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While masculinity has been an increasingly visible field of study within several disciplines (sociology, literary studies, cultural studies, film and tv) over the last two decades, it is surprising that analysis of contemporary representations of the first part of the century has yet to emerge. Professor Brian Baker, evolving from his previous work Masculinities in Fiction and Film: Representing Men in Popular Genres 1945-2000, intervenes to rectify the scholarship in the field to produce a wide-ranging, readable text that deals with films and other texts produced since the year 2000. Focusing on representations of masculinity in cinema, popular fiction and television from the period 2000-2010, he argues that dominant forms of masculinity in Britain and the United States have become increasingly informed by anxiety, trauma and loss, and this has resulted in both narratives that reflect that trauma and others which attempt to return to a more complete and heroic form of masculinity. While focusing on a range of popular genres, such as Bond films, war movies, science fiction and the Gothic, the work places close analyses of individual films and texts in their cultural and historical contexts, arguing for the importance of these popular fictions in diagnosing how contemporary Britain and the United States understand themselves and their changing role in the world through the representation of men, fully recognising the issues of race/ethnicity, class, sexuality, and age. Baker draws upon current work in mobility studies and in the study of masculinities to produce the first book-length comparative study of masculinity in popular culture of the first decade of the twenty-first century.

A Critical Dictionary of English Literature and British and American Authors

Author : S. Austin Allibone
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Literature

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A History of English Prose Fiction from Sir Thomas Malory to George Eliot

Author : Bayard Tuckerman
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The Postmodern Chronotope

Author : Paul Smethurst
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The Postmodern Chronotope is an innovative interdisciplinary study of the contemporary. It will be of special interest to anyone interested in relations between postmodernism, geography and contemporary fiction. Some claim that postmodernism questions history and historical bases to culture; some say it is about loss of affect, loss of depth models, and superficiality; others claim it follows from the conditions of post-industrial society; and others cite commodification of place, Disneyfication, simulation and post-tourist spectacle as evidence that postmodernism is wedded to late capitalism. Whatever postmodernism is, or turns out to have been, it is bound up in rethinking and reworking space and time, and Paul Smethurst's intervention here is to introduce the postmodern chronotope as a term through which these spatial and temporal shifts might be apprehended. The postmodern chronotope constitutes a postmodern world-view and postmodern way of seeing. In a sense it is the natural successor to a modernist way of seeing defined through cubism, montage and relativity. The book is arranged as follows: - Part 1 is an interdisciplinary study casting a wide net across a range of cultural, social and scientific activity, from chaos theory to cinema, from architecture to performance art, from IT to tourism. - Part 2 offers original readings of a selection of postmodern novels, including Graham Swift's Waterland and Out of this World, Peter Ackroyd's Hawksmoor and First Light, Alasdair Gray's Lanark, J. M. Coetzee's Foe, Marina Warner's Indigo, Caryl Phillips' Cambridge, and Don DeLillo's The Names and Ratner's Star.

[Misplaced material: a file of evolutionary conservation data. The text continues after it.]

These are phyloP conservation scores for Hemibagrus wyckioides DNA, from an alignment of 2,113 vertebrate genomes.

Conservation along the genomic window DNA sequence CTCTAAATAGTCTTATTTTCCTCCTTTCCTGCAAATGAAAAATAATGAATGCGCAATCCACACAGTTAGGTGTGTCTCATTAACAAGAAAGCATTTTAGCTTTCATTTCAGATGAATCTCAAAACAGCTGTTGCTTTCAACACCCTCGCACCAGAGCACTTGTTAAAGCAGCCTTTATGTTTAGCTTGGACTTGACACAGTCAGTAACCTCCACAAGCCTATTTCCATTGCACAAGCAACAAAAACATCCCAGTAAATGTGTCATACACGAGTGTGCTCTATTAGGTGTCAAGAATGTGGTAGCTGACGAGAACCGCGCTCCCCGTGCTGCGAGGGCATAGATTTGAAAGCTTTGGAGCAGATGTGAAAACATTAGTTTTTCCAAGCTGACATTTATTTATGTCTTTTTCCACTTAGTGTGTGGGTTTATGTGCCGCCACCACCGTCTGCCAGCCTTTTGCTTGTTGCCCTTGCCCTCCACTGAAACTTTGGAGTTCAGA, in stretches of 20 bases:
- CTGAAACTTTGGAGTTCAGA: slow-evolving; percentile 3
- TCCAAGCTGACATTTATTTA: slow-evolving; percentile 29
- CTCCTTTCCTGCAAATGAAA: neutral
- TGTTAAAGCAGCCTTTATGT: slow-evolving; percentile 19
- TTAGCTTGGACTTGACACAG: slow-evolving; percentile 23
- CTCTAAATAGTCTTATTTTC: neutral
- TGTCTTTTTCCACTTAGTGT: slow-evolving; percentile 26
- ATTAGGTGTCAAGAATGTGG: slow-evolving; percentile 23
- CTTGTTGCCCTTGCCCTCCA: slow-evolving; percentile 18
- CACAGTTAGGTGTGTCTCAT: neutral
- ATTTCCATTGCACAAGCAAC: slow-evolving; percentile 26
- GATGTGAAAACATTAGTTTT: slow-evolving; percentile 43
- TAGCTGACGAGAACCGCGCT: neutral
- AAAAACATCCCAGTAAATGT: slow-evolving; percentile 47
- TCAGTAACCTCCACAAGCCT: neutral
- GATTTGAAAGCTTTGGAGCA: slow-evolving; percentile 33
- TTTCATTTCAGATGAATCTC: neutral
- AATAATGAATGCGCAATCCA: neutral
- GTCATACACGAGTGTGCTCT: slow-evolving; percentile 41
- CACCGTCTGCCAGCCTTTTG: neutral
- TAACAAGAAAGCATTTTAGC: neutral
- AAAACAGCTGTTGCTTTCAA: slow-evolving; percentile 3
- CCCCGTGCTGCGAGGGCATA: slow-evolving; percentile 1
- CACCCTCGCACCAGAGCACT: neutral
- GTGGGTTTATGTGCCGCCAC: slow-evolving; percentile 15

The Chapter in Fiction

Author : Philip Stevick
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Discusses the functions of the chapter in the novel within psychological, formalist, contextualist, and historical framework

An Introduction to the Study of English Literature and Literary Criticism

Author : James Baldwin
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Time Travel in Fiction

Author : H. G. Wells
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This carefully selected collection features classic works of fiction that explore the recurrent theme of time travel. In "The Clock that Went Backward," a mysterious clock sends two cousins three hundred years back in time to play a vital role in a battle during the Eighty Years' War. In H. G. Wells' satirical novella, the time machine takes its inventor to a futuristic world, where humans have evolved into two distinct species: the Eloi and the Morlocks. The tale that ensues is a political commentary on Victorian England. Finally, in "A Christmas Carol," Scrooge is forced to confront his future as part of a journey of personal redemption. The book includes 18 illustrations and the following engaging works: The Time Machine (1895) The Clock that Went Backward (1881) A Christmas Carol (1843)"